In contrast to mainland China hotels, Hong Kong-based ones have had an easier time with retention, enjoying lower annual turnover rates. Vida Chow, HR Director for Grand Hyatt Hong Kong, notes that about a third of the hotel’s employees have been with the firm over 10 years. But several Hong Kong hotel managers noted that employees are being tempted by ongoing development in Macau, where approximately 120,000 new jobs in the hospitality industry were expected between 2005 and 2010. In part to offset this source of attrition, the Kowloon Shangri-La offers a Well-Being Passport whereby employees earn points redeemable for gifts by participating in yoga, massage, and other classes.
Recruitment of Employees
Given the current market, China’s luxury hotels struggle not only to retain existing employees but to attract new ones. Even convincing qualified but inexperienced candidates to enter the hospitality industry is a challenge, largely because the parents of young adults remain heavily involved in their career decisions—in part because of the One Child policy—and prefer medicine and law to hotel management’s service-based positions. Thus many hotels emphasize the breadth of career opportunities they offer. Interestingly, the Ritz sends a thank-you letter to parents of new hires, in an effort to make allies of potential detractors.
To find candidates, hotels use newspaper and Internet ads. Unfortunately, often up to 90% of applicants are unqualified for advertised positions, so hotels sometimes rely on firms such as US-based Talent Plus to screen candidates. Hotels also create relationships with nearby universities and vocational schools to find interns and permanent employees. Hiring processes include interviews with high-level managers, and training typically involves a general overview followed by department-specific instruction.
A Hyatt executive noted that the general skill sets of Hong Kong citizens are higher than those of individuals from mainland China, making it easier to recruit employees there. And recruiting may be easier in Hong Kong due to the absence of a One Child policy.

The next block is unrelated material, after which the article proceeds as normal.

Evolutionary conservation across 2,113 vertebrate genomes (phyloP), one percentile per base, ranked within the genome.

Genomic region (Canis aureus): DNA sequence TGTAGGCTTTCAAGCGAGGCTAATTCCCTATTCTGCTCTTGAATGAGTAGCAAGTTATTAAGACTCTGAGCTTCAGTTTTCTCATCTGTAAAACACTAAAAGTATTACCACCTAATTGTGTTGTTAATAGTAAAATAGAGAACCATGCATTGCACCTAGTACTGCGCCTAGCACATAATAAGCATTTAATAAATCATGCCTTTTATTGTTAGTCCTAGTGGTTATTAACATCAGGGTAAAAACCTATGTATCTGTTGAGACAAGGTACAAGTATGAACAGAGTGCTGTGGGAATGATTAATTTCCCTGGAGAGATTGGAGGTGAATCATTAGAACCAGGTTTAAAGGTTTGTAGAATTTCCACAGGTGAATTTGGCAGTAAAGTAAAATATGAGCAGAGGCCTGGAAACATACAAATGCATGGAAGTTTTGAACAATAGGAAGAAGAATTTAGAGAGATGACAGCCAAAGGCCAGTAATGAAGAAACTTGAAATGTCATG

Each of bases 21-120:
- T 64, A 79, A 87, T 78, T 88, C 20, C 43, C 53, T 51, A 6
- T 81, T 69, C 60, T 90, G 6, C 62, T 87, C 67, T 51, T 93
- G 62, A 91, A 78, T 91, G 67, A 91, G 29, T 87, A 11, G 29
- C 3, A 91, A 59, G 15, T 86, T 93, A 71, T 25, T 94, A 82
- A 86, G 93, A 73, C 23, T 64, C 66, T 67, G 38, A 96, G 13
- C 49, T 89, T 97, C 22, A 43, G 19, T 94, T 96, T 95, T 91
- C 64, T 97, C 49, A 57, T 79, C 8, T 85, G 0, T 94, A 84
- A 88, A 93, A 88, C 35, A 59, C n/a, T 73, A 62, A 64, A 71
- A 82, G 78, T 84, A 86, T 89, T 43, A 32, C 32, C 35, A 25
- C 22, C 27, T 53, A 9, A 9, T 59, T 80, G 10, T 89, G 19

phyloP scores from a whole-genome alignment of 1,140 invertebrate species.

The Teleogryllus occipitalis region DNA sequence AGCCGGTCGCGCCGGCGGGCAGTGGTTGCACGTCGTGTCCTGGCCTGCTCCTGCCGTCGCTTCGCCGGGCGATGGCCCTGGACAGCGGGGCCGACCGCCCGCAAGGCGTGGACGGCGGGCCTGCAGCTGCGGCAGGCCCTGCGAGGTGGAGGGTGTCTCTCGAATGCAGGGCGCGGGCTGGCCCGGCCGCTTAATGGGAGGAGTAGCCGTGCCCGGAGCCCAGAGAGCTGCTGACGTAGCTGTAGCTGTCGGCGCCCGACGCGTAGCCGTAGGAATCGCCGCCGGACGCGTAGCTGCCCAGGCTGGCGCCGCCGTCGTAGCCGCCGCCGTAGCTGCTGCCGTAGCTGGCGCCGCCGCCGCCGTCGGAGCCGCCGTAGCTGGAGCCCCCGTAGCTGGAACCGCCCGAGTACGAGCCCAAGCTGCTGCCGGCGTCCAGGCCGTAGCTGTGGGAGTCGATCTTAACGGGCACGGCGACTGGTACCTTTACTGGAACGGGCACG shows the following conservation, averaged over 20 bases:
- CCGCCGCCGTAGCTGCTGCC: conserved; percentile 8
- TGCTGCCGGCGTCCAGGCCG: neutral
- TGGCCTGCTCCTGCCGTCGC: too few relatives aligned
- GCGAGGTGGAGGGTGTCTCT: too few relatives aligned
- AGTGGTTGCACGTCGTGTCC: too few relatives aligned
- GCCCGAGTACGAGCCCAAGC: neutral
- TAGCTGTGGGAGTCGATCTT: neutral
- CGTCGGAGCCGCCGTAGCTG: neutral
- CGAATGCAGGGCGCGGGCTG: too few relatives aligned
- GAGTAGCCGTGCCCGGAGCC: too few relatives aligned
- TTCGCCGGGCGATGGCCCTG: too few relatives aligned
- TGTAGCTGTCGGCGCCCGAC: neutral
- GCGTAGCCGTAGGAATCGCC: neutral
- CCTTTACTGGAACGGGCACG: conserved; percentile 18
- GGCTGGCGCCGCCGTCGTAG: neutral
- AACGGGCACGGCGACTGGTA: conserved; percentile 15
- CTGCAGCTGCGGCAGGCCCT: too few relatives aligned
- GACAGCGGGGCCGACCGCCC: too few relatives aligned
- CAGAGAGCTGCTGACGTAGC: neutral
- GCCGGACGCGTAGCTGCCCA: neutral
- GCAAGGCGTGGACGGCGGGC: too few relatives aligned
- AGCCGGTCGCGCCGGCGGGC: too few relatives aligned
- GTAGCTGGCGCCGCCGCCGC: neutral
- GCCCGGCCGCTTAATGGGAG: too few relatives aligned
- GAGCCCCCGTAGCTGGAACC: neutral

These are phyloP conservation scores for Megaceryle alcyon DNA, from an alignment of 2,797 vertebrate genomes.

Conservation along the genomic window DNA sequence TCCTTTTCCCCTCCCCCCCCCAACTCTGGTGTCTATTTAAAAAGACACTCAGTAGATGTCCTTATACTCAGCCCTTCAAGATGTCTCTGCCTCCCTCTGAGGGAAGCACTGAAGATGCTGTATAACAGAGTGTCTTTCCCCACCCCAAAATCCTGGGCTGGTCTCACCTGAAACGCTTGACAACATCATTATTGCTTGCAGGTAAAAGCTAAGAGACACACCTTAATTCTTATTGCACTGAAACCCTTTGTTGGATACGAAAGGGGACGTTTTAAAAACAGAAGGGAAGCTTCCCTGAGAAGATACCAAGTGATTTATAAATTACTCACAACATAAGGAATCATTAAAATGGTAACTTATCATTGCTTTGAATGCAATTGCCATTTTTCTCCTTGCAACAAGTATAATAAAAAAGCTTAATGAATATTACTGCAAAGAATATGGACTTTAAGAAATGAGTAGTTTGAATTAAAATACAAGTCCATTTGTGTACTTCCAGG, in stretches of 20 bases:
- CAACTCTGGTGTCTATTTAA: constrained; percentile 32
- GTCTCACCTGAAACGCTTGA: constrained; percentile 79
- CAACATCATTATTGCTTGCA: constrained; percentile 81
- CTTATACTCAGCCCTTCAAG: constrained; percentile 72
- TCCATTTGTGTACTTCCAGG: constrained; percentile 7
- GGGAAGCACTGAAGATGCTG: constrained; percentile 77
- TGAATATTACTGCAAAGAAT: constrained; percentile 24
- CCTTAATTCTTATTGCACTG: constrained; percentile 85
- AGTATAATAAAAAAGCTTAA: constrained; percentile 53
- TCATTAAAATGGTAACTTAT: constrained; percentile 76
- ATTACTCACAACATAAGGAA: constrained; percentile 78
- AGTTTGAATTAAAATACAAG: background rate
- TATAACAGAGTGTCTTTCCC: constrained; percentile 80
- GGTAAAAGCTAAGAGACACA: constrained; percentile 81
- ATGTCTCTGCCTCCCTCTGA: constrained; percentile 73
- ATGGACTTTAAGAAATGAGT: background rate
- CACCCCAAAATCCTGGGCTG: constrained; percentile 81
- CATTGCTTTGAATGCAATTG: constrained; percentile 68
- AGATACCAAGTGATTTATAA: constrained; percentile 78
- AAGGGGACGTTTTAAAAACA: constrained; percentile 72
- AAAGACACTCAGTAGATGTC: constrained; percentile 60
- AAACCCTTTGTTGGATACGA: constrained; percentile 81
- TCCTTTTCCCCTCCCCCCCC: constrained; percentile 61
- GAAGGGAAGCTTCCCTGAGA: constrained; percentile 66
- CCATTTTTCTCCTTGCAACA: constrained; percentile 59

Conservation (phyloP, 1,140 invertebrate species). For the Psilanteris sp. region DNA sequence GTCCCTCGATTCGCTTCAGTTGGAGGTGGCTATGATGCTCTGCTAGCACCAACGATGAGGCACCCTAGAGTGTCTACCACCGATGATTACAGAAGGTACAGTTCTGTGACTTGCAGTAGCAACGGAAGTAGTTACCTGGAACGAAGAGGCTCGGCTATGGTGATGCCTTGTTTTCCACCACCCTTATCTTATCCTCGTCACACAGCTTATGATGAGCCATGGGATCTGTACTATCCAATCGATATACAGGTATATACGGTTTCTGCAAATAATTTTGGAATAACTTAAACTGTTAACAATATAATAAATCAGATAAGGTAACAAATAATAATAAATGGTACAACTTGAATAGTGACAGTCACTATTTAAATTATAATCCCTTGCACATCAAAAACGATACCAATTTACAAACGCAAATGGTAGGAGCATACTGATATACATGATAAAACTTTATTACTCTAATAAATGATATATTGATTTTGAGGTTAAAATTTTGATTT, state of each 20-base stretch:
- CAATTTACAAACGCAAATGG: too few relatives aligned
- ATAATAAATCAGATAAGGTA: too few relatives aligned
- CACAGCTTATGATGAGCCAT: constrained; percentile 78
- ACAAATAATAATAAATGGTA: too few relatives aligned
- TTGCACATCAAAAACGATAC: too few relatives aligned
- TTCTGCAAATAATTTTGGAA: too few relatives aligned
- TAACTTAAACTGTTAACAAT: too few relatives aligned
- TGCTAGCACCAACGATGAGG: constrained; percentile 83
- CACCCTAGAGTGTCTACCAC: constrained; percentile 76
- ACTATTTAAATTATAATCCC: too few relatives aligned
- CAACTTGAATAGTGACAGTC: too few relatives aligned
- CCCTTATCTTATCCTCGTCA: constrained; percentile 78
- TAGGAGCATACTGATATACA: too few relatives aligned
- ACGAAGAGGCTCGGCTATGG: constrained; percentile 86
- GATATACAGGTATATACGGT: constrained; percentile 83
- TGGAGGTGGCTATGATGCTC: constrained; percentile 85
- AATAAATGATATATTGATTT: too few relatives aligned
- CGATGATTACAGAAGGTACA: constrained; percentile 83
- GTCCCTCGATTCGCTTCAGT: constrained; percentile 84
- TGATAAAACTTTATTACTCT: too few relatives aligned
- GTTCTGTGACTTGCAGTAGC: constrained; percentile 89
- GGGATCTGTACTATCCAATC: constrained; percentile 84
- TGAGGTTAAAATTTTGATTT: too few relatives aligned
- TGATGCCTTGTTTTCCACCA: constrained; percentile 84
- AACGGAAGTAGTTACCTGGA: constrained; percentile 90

Hiring employees is a challenge for hotels in China, but firing them may be an even greater one. China’s highly worker-friendly government regulations, including the China Employment Law 2008, present challenges for luxury hotels there. For example, workers can only be terminated under very specific circumstances including criminal conduct, and termination of employees with over ten years of employment with a given hotel is even more challenging.
Today, attracting, training, and retaining luxury hotel employees is a major challenge across China, even in lower-tier cities. Annual and quarterly wage surveys and the provision of housing and education are among the best practices revealed by this research, along with a focus on multiple advancement opportunities and individual development. But global hotel brands must continually innovate human-resource-related practices to meet the challenges documented here and those that will certainly arise in the future, as tourism in China and Hong Kong rises even further.